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Weissman Center hosts alum’s talk on Coinbase, crypto and careers

Courtesy of the Weissman Center for International Business

Viktor Bunin did not expect his blog posts to matter.

The 2014 Baruch graduate shared many anecdotes during the Weissman Center for International Business-run event, the 167th Mitsui Lunch-Time Forum hosted at Baruch College on Feb. 20. 

When he first interviewed for a position at Bison Trails, the blockchain infrastructure platform later acquired by Coinbase Global Inc. in 2021, he didn’t think his interviewers were likely to have read a blog post he wrote criticizing them — let alone bring it up. It tied into his point that following your interests first is a surefire way to find your niche.

Bunin gave a frank overview of his career before advocating for the cryptocurrency industry’s strengths.

“When I was in school, I was in your seats thinking about what I wanted to be and what kind of job I wanted to have,” Bunin began. “I felt like I was gazing at this big tree of possibilities and trying to select the leaf that I wanted to end up on out of the tens of thousands of leaves… So I took a little bit of a different path that I’ll tell you about today — pursuing whatever is the most interesting to me at that moment, trying a big branch on [the] tree rather than trying to select the leaf, and continuing to do that over and over again, until I finally ended up on a leaf.”

Originally a finance major, he ended up switching to a double major in economics and psychology. After asking himself what he was most interested in, Bunin landed on consulting.  

His lucky break came one night when, while running a shop that sold puzzles at the Union Square Holiday Market, he met a consultant working at Ernst & Young LLP. 

“I ended up exchanging information with her, sent her my resume, she helped me edit it, and submitted it,” he said. “Halfway through my senior year, when I thought I was definitely going to leave school without a job, I ended up securing a job, which I was very, very happy for.”

But by 2017, he felt his care for his work beginning to wane. That was when he and a friend put $3,000 into Bitcoin.

It consumed him — quitting EY in 2018 to break into cryptocurrency consulting, he began to see how his interest in behavioral economics could influence token and incentive designs.

“I just thought, wait a minute. I’ve been training for this role for the last 10 years before the job even existed,” he said.

After getting hired as operations manager at Bison Trails, a startup at the time, they quickly realized the job title didn’t fully capture his responsibilities. Consequently, they created the protocol specialist role, a position that Bunin says has become a staple in the cryptocurrency industry.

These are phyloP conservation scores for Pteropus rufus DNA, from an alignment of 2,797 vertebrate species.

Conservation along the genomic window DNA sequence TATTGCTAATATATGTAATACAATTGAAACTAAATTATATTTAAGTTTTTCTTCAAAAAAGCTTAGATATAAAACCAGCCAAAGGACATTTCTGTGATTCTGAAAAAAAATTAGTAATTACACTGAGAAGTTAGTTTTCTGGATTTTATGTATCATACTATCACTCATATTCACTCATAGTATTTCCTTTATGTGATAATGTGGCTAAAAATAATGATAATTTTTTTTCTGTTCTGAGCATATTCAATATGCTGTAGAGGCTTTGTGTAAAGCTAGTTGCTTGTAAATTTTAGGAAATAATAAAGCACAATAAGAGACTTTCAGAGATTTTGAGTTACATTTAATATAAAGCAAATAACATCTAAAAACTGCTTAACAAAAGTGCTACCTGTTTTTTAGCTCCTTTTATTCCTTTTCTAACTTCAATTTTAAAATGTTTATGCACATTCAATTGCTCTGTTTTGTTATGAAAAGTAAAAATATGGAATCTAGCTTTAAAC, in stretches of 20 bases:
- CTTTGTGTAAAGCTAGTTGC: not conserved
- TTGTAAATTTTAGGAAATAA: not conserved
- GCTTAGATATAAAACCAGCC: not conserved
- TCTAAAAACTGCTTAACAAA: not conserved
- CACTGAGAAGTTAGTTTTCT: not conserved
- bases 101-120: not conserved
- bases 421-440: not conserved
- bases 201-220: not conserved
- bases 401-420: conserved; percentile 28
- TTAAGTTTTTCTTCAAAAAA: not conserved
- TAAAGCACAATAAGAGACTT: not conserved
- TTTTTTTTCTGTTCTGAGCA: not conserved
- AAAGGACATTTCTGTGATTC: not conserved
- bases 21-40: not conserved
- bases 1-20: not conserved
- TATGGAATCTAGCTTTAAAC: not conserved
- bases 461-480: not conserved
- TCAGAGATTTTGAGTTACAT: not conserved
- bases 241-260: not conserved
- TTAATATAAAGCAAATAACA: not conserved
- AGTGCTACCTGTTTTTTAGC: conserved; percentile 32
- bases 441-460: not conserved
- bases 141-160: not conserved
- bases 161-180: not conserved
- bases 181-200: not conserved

He likened the role’s responsibilities to those of traditional product managers. But within cryptocurrency, it entails tracking every advancement within the plethora of cryptocurrency ecosystems surrounding each coin and operationalizing those insights to drive product strategy, pricing, marketing and more.

His protocol specialist job title remains, now under Coinbase Cloud.

Bunin spoke on three takeaways when considering what makes crypto unique — and why it matters.

Citing the decades-old technologies that prop up our current financial system, including wire transfers and ACH, Bunin expressed a desperate need to give contemporary commerce a facelift. 

“[Crypto] enables you not only to move assets,” he said. “You can also have entire financial institutions that are based in code that can do things like enable you to lend and borrow, for example, or enable you to do commerce or make a payment.”

Secondly, Bunin invoked one of cryptocurrency’s biggest selling points: ownership. 

He explained the internet’s current lack of tangible ownership by describing three kinds of networks: protocol, corporate and cryptocurrency networks.

Protocol networks form the backbone of the internet’s infrastructure, defining how computers communicate and emails are sent. While these networks are free and have been widely adopted, corporate networks, which are operated by Big Tech and social media companies, centralize profit innovation.

“A corporate network, what you have today, is Facebook, TikTok, Twitter, all of them,” he said. “We spent almost the entirety of our digital lives within these walled gardens, almost like theme parks where you have a totally curated experience.”

Cryptocurrency networks’ value lies in the hybridization of the two, Bunin said. Innovation has a low take rate that cannot be easily increased or centralized like corporate networks, but they have more than the near-profitless protocol networks, enough to fund their own development. The “best of both worlds.”

The third takeaway was the coins’ ability to serve as money themselves. Tokens like Bitcoin and Ethereum can become a safe harbor from volatility like inflation, with a rate of inflation that is more democratically governable.

“If you try to change it, everybody would know that it is the process of being changed, they can make decisions about it,” he said.

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Judah Duke
Judah Duke, Business Editor
Judah Duke is the Business Editor of the Ticker.
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